As some of you may know, yesterday was National Running Day. Many people yesterday were posting all over social media pictures, tweets, and blog articles about how they were celebrating. As a runner sidelined by a low back injury, I was unable to participate by going out and running a few miles. However, this day always causes me to reflect on my own journey as a runner.
Running started out as just a hobby. In middle school, I began as a reluctant long jumper and hurdler. I loved the sport of track, but running anything over my 100m hurdle race seemed extremely daunting. I would lace up my trainers for practice and run what was expected of me, but not much else. In high school, I began to fall in love with the sport, with the help of the 300 hurdles. This race helped me realize what I was capable of: overcoming challenges, pushing myself past my boundaries. As I continued running in high school, I let these realizations drive my running. But I was still tentative and shy when it came to running. I was a hurdler, and nothing more.
It wasn’t until college when I really came into my own as a runner. During this time, I really began to look at running as an adventure. I saw running as a way to take me to places I’d never been, to meet people I’d otherwise not meet, and to do things I never dreamed possible. Running became, to me, an escape; through collegiate running in NCAA DIII, I traveled to many different cities, universities, and states, a great number of which I had never been to previously. Caught up in the excitement of the adventure, I began to challenge myself: running distances and races I never dreamed of (the 5k, the 10k–my new favorite!–the 500m run, even the open 60m dash, something that I never thought I was fast enough to do), and breaking school records, running faster times. I grew strong; I started doing periodic weightlifting and gained confidence in myself as a capable human being. I grew tough; I learned to run in the rain, both literally and figuratively. Running taught me to keep going through the difficult moments in my life and to attack whatever came my way with self-confidence.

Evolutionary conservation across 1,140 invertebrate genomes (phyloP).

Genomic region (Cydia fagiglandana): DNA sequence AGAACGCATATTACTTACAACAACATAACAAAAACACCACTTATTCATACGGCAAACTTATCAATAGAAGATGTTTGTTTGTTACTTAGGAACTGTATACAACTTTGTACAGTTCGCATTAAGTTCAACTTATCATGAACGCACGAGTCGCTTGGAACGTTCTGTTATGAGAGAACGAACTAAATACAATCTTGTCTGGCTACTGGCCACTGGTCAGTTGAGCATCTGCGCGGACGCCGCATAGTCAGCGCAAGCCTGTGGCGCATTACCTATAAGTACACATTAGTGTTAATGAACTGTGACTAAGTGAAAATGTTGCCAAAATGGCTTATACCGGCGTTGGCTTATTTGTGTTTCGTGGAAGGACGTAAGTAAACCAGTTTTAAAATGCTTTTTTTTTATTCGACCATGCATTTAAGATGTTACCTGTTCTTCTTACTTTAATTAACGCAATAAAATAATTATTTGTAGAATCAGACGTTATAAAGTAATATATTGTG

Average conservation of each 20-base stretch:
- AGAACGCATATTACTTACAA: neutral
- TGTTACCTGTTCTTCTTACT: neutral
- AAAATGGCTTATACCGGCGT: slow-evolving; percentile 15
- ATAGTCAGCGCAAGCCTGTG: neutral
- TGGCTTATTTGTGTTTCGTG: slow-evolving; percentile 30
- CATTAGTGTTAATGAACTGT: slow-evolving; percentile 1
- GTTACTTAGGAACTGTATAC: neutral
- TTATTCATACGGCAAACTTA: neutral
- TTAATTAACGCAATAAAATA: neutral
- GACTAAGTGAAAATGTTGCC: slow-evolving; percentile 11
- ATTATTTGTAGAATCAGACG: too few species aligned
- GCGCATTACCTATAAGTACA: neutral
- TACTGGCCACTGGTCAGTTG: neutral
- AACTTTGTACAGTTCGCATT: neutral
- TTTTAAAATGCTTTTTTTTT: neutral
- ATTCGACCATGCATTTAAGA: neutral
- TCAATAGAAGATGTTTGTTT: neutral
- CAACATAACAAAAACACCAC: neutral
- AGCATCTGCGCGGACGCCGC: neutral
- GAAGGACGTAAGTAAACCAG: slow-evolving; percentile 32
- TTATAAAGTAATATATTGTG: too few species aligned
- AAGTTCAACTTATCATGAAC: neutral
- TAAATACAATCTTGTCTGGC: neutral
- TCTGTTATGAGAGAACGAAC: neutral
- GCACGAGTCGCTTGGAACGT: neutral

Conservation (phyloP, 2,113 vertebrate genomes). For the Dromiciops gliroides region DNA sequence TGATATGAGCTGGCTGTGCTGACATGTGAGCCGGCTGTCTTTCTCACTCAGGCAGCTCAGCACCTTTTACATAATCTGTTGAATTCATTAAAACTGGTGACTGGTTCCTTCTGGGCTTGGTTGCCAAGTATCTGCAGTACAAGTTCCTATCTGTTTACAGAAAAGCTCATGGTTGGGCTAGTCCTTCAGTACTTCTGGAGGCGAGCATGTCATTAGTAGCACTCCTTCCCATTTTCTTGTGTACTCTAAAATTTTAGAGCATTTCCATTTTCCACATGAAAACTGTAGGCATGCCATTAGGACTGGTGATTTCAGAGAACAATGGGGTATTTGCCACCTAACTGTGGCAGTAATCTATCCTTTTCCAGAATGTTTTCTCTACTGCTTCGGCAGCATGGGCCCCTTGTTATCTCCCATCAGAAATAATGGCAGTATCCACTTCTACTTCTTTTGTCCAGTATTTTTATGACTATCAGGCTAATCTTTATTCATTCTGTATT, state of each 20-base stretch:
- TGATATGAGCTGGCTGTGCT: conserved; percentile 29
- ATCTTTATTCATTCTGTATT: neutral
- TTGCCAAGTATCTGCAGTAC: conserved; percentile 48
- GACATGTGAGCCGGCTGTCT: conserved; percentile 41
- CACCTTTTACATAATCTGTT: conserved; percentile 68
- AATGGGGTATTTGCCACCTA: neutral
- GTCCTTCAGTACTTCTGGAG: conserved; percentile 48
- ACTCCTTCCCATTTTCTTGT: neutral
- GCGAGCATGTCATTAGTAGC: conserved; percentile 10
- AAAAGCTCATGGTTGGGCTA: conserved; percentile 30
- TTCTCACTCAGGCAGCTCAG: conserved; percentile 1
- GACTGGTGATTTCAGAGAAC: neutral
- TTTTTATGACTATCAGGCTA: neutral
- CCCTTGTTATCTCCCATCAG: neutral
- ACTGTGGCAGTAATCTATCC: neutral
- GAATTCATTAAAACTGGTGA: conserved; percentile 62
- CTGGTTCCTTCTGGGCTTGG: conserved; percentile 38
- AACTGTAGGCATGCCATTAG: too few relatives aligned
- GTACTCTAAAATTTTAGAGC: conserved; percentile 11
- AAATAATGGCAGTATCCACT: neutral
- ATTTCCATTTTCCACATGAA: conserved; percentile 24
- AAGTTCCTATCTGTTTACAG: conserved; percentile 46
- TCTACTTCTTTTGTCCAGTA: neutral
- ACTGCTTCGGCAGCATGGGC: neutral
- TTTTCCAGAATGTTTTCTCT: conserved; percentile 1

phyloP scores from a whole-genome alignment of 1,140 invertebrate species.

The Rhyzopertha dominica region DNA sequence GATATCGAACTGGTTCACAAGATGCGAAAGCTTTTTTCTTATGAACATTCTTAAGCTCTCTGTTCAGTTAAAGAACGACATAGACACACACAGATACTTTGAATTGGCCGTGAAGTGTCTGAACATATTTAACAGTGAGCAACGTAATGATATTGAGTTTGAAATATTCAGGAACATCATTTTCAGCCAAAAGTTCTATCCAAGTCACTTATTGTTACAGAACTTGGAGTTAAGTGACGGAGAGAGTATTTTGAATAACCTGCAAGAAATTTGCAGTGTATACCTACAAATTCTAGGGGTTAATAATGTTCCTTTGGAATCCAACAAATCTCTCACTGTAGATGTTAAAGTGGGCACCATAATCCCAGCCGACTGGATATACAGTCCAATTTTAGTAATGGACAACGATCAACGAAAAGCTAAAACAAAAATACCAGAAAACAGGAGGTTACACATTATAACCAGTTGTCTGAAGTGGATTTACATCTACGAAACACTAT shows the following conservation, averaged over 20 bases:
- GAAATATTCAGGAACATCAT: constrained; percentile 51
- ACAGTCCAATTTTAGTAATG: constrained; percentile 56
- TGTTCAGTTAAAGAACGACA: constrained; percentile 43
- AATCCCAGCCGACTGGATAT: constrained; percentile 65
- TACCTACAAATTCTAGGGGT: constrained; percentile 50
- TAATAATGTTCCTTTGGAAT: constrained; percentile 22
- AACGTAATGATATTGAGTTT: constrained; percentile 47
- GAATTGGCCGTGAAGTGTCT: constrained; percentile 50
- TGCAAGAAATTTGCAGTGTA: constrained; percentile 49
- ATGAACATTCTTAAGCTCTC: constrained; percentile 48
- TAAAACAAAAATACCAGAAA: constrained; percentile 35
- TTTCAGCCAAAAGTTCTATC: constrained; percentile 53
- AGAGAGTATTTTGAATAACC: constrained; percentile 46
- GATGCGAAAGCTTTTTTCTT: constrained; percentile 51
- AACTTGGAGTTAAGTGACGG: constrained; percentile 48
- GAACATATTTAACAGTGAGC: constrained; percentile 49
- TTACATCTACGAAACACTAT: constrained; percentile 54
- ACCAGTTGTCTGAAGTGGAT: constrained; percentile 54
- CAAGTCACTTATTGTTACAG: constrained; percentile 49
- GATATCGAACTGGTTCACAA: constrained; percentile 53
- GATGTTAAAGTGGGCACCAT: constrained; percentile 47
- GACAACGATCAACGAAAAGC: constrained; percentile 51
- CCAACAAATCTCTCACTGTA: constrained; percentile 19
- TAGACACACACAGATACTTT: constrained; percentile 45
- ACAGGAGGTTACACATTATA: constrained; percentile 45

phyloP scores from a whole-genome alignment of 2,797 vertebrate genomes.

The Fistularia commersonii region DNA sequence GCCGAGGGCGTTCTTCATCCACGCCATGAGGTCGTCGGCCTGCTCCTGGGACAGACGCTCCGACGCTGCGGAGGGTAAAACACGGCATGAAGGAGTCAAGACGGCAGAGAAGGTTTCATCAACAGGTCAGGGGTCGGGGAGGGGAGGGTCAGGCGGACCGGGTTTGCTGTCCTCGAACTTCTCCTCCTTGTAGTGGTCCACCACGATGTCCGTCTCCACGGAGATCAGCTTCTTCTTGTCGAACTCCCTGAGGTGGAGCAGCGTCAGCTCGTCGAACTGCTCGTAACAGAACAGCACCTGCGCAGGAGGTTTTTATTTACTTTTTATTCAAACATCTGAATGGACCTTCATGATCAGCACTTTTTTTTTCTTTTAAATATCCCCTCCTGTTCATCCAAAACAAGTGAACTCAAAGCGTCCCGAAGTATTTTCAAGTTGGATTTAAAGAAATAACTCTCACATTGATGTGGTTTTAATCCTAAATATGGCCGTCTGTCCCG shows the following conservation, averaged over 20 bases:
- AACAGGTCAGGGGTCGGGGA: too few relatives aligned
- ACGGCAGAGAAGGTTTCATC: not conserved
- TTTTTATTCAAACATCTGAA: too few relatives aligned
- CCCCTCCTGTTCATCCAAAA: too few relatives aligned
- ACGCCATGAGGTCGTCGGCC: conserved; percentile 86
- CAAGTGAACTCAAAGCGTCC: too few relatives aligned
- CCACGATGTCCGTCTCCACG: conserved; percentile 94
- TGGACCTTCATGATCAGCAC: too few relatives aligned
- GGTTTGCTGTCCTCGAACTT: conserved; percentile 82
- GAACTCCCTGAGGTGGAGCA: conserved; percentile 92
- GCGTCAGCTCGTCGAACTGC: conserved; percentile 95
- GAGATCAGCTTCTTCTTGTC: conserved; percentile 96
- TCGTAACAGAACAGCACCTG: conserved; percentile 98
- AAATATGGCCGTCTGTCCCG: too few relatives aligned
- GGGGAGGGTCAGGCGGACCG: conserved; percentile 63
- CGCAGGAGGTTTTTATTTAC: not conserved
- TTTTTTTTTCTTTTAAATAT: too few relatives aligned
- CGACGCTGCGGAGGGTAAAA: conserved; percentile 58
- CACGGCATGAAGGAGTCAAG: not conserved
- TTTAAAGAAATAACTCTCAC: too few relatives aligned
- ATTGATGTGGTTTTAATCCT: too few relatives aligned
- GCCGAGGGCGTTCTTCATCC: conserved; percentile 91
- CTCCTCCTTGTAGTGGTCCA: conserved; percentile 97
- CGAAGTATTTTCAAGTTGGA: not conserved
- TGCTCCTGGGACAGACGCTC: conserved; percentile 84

And now, in my post-collegiate running, my appreciation for running has taken on a new form. Running, to me, is now another way to appreciate the journey. I am able to enjoy training for the sake of training and running for the sake of running. I’m excited to see where this new phase of running takes me!